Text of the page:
Most bits are made of copper, which is suitable because of its excellent thermal conductivity and high heat content per volume. Some bits are plain copper, while others incorporate various additives or have a protective plating applied.
One of the most common problems associated with plain copper bits, is that tin-lead alloys (more specifically the tin in the alloy) will attack the copper, dissolving it away. This makes it necessary to continually file the bits to maintain the required shape, giving these bits a shortened working life. Another concern is the amount of impurity that is imparted to the solder joint when using bare copper bits.
Adding tellurium to the copper improves both wear and oxidation resistance, but does not protect the tip from rapid deterioration. It has been determined that both iron and nickel, despite their low conductivity, are wettable, offer a high level of resistance to erosion and their heat per volume is close to that of copper.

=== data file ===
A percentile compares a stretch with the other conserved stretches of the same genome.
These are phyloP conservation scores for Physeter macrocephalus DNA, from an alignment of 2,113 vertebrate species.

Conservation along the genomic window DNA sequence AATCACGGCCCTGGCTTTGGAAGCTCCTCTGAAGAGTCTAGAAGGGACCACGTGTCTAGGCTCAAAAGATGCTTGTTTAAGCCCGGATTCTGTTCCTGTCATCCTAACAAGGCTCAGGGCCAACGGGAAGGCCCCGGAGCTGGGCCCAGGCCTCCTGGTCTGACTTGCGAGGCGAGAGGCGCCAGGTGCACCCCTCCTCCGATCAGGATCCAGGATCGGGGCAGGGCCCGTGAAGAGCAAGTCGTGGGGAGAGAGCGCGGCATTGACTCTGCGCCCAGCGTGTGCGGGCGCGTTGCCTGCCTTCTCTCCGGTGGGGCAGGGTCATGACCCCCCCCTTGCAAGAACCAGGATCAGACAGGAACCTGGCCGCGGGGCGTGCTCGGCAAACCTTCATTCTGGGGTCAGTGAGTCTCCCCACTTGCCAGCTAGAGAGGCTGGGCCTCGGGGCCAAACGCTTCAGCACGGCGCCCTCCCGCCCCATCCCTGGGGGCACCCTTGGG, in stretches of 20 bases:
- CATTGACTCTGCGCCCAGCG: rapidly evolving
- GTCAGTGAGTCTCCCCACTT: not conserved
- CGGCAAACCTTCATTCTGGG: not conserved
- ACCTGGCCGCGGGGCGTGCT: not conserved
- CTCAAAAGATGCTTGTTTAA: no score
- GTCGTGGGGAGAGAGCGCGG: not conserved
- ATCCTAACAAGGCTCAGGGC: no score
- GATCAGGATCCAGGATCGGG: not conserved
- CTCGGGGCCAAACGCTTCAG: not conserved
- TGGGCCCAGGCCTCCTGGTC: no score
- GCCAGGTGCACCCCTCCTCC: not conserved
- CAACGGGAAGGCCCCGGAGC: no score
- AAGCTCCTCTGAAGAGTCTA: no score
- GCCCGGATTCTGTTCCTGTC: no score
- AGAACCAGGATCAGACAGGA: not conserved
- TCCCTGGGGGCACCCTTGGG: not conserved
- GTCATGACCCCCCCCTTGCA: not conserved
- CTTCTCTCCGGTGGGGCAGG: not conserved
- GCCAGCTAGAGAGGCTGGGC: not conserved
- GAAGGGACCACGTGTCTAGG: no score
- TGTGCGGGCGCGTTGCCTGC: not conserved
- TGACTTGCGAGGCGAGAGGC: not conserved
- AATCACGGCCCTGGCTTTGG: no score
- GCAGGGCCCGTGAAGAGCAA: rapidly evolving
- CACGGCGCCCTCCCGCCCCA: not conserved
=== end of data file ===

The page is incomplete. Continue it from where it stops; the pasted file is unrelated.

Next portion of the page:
Because of these facts it is possible to maintain good conductivity, while increasing the erosion resistance by plating copper bits with either nickel or iron. These plated bits are generally referred to as nickel-clad, or iron-clad and make up a large majority of the bits in use for modern soldering applications.
Courtesy of American Beauty Tools